To allege that making a provision against bad and doubtful losses was outside the ordinary activities of a bank and therefore not expected to recur . . . seemed to fly in the face of reality. Bad debts are of course a normal part of banking, and had been an even more regular feature of Midland’s performance.
This book explores the creditworthiness of banks from several angles, many of them articulated around the income statement. Readers might be familiar with general accounting rules, and this chapter will introduce them more specifically to the bank’s income statement. Inevitably, a number of concepts or definitions have to be discussed at this stage, while a more thorough analysis will be offered in later chapters, thereby introducing some degree of unavoidable duplication.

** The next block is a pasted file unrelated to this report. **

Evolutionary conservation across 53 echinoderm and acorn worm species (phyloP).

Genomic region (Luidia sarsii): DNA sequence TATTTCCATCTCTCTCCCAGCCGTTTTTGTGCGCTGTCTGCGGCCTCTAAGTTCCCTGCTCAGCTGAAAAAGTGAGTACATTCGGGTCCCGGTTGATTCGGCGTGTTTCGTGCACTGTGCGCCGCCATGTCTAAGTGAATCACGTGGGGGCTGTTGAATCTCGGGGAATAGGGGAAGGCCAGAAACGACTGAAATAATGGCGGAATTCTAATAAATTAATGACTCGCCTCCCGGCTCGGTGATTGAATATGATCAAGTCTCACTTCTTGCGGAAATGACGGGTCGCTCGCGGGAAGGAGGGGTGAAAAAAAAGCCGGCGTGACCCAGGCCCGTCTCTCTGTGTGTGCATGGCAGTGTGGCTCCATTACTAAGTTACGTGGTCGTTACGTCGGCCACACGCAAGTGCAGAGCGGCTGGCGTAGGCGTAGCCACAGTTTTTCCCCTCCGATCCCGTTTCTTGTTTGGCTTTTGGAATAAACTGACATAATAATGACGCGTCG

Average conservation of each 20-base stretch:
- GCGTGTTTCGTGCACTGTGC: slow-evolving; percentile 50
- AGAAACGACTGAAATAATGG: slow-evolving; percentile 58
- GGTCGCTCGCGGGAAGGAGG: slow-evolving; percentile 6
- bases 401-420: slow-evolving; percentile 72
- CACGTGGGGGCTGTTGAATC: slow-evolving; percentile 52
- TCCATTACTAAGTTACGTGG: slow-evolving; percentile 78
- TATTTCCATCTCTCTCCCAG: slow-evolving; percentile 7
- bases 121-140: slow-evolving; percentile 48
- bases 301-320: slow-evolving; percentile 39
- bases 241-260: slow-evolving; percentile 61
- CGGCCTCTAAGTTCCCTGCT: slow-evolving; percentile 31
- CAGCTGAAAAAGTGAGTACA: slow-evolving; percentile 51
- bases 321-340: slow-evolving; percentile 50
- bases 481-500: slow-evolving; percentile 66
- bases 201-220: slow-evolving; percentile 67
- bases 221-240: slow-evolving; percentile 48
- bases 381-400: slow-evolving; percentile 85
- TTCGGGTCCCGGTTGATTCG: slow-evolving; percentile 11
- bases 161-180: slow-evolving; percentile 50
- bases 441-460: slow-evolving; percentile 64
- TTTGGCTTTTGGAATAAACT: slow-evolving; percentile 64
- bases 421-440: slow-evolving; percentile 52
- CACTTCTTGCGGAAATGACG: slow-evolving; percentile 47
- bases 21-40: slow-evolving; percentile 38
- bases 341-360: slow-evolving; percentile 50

Evaluating a bank’s earnings requires an understanding of how banks make money and how they differ from nonfinancial firms. This was the subject of Chapter 3, which discussed the business of banking and observed that a bank generates earnings from two primary sources: (1) assets that produce interest income;2 and (2) fees, commissions (including net income from assuming risk, whether on or off balance sheet), and trading gains (or dealing gains). This characteristic affects the structure of the bank’s income statement3 and accounts for some of the differences between how banks and nonfinancial companies report income. Principal differences between ...